Women's Health

HRT During Menopause

Hot flashes, disrupted sleep, and other symptoms can make the journey to menopause very challenging. Maureen Slattery, MD, explains how hormone replacement therapy can make it easier.

Jun. 11, 2024 5   min read

Woman putting cream on finger

Most women begin the early stages of menopause between ages 45 and 55. As a woman’s ovaries stop allowing her to become pregnant, they slow down production of certain hormones that used to be released throughout the rest of the body – mostly estrogen, progesterone, and testosterone.

During perimenopause – the time leading up to menopause – women often experience symptoms that make them uncomfortable or make everyday life more difficult.

Hormone replacement therapy (HRT) or menopausal hormone therapy can offer relief to many patients and make menopause more manageable. HRT is exactly what is sounds like: replacing the hormones a woman’s ovaries used to make with artificial hormones that help bring her body back to a relatively normal state.

Maureen Slattery, MD, is an OBGYN provider at Clinton Crossings in Brighton and frequently works with patients going through menopause. She points out symptoms that should lead patients to consider HRT and offers suggestions on which types of HRT might be best for different patients.

Signs you might want HRT

Two of the most common symptoms for women going through menopausal changes are hot flashes and disrupted sleep.

“Some women become uncomfortably warm, break out into a sweat, get beet red, then later become quite chilly – sometimes multiple times a day,” Dr. Slattery said. “This might happen in the middle of the night, which is then disruptive towards sleep.”

Women should consider talking with their provider about HRT if they are also experiencing any of these symptoms:

  • Discomfort/pain with sex
  • Foggy brain (losing train of thought)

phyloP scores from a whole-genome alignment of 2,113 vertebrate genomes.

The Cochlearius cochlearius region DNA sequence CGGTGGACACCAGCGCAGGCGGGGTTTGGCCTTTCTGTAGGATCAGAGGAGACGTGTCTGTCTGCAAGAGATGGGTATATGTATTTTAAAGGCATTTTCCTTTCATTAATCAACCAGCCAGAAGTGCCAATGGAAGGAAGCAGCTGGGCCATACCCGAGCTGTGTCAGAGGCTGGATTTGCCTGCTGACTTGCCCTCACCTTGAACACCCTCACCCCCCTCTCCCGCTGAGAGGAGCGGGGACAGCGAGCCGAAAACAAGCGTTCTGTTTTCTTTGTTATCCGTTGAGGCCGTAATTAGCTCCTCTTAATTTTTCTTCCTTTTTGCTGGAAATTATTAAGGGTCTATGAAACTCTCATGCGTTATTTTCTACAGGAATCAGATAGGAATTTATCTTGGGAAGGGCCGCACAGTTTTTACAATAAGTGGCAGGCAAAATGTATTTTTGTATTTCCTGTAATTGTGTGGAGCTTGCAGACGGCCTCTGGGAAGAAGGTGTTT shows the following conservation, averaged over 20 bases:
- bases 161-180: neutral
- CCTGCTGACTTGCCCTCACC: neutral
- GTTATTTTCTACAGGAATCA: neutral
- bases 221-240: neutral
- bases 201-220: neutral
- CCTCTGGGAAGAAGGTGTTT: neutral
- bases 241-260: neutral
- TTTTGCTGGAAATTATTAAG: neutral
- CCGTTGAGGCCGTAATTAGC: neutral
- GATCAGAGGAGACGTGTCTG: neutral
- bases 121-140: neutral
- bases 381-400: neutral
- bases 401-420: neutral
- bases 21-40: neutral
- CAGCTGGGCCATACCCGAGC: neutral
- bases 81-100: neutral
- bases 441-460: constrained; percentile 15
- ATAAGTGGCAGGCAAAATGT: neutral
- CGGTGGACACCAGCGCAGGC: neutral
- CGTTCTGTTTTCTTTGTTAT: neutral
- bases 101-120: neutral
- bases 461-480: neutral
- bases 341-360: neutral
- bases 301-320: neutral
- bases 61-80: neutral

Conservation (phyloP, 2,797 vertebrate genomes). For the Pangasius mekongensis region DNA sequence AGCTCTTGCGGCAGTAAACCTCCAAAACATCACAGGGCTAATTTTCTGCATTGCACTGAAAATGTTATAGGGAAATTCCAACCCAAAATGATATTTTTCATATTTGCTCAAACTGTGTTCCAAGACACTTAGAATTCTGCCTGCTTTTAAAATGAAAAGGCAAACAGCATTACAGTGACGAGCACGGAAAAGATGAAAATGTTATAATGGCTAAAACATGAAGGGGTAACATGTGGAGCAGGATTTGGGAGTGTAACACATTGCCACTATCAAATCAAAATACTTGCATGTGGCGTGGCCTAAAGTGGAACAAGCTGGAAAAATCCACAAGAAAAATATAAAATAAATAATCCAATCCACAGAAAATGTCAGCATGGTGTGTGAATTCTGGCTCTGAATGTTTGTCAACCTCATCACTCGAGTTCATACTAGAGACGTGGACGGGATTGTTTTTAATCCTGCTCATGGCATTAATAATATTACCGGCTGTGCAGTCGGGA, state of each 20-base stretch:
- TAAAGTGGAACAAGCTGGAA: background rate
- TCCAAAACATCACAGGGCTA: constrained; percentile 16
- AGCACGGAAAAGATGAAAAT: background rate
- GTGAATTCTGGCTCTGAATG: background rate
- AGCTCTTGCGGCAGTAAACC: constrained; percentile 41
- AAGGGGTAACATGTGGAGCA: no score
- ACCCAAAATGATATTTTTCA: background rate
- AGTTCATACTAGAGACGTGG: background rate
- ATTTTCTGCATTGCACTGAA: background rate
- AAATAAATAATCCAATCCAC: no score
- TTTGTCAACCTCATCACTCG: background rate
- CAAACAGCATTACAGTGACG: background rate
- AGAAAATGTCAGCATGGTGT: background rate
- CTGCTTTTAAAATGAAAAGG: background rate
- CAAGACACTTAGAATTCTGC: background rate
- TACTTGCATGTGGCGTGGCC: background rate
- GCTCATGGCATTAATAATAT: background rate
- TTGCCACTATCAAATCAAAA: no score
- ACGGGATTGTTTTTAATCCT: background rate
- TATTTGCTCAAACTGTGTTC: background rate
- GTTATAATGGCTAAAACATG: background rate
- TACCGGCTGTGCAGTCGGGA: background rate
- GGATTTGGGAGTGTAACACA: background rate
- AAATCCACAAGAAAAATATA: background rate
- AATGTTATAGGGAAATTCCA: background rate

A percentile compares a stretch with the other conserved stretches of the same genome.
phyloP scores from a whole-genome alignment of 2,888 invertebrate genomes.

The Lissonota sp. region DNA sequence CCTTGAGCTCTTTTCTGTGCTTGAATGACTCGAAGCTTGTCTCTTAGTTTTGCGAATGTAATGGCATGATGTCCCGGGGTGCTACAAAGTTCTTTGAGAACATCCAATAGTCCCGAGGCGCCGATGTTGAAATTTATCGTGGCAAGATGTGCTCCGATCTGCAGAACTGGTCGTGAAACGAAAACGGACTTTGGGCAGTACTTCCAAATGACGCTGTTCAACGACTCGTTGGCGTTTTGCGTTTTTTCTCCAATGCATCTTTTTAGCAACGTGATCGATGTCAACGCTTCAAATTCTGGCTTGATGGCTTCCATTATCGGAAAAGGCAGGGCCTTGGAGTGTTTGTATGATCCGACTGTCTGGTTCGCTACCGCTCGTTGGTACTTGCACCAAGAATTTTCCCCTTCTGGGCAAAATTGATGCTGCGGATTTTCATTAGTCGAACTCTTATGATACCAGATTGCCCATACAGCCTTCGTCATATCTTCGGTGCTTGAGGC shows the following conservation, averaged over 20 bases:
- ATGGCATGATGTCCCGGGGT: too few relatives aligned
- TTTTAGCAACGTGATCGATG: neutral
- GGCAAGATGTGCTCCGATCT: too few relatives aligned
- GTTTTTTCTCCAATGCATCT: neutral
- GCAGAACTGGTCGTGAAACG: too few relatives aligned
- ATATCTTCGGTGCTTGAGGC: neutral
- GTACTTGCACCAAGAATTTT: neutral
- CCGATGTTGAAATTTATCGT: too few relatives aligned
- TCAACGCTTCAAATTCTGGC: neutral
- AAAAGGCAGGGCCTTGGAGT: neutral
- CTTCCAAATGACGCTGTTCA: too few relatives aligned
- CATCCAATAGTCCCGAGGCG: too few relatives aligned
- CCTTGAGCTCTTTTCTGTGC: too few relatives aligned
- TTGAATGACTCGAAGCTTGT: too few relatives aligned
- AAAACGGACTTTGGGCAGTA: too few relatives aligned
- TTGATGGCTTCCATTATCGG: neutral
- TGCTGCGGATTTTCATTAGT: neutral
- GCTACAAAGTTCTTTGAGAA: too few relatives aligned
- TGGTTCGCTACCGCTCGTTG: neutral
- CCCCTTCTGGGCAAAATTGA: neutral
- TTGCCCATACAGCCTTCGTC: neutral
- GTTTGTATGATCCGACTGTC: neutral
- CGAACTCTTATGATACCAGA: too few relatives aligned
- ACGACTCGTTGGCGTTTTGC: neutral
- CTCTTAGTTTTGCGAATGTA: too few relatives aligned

• Hair thinning
  • Lower libido
  • Mood instability
  • Skin changes
  • Vaginal dryness
  • Weight gain in abdomen

“If you have any symptoms that don’t work well with your daily activities, you may have to consider hormone replacement therapy,” Dr. Slattery said.

Who is eligible for HRT?

Most women are eligible to start hormone replacement therapy following a consultation with their provider.

Some patients should avoid starting HRT, including women with:

  • blood clots
  • estrogen receptor positive breast cancer
  • liver damage
  • recent heart attack or stroke history
  • uncontrolled high blood pressure
  • uncontrolled high cholesterol

Research suggests women who had their last period more than 10 years ago should also avoid starting HRT.

“Women should start hormone replacement therapy within 5-10 years of starting menopause,” Dr. Slattery said.

Different types of HRT

Women who still have their uterus are strongly recommended to take progestin with estrogen. Studies show progestin therapy helps to reduce the risk of uterine cancer.

There are several types of hormone replacement therapy that are available in different forms. These forms include:

  • creams (skin and vaginal)
  • gels (skin and vaginal)
  • oral pills
  • patches
  • sprays

“Patients should be able to tell within 4-6 weeks if HRT is working or not,” Dr. Slattery said. “Once they are using HRT, they should continue to use it until 5 years after menopause is complete. After that, they should work with their provider to slowly wean themselves down to the lowest dosage.”

Dispelling risks associated with HRT

In the early 2000s, a study by the Women’s Health Initiative research program published findings suggesting that hormone replacement therapy increased the risk of breast cancer, heart attack, and stroke. Following widespread media coverage, fewer women received HRT due to the potential risks involved.

However, in 2017, researchers with the same Women’s Health Initiative published follow-up results showing women from the same study here were risks in 2002, but when they followed women who did HRT from the initial study actually had no greater risk of death in the long term compared to women who took placebos.

“Research shows the women who had HRT had a decreased risk of all causes of morbidity and mortality, a decreased risk of colon cancer, and improved bone density,” Dr. Slattery said.

“For the last 20 years, no one has been talking about hormone replacement therapy and menopause. It has been an ignored transition in life for decades and now people are starting to talk about it more and becoming less afraid to do something about it.”

NEXT STEPS Find Relief From Menopausal Symptoms

Menopausal symptoms like hot flashes, brain fog, and mood changes can be frustrating and disruptive to everyday life. Talking with a Rochester Regional Health OBGYN provider can get you on the right track to finding relief through hormone replacement therapy.

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Maureen R. Slattery, MD
Obstetrics And Gynecology
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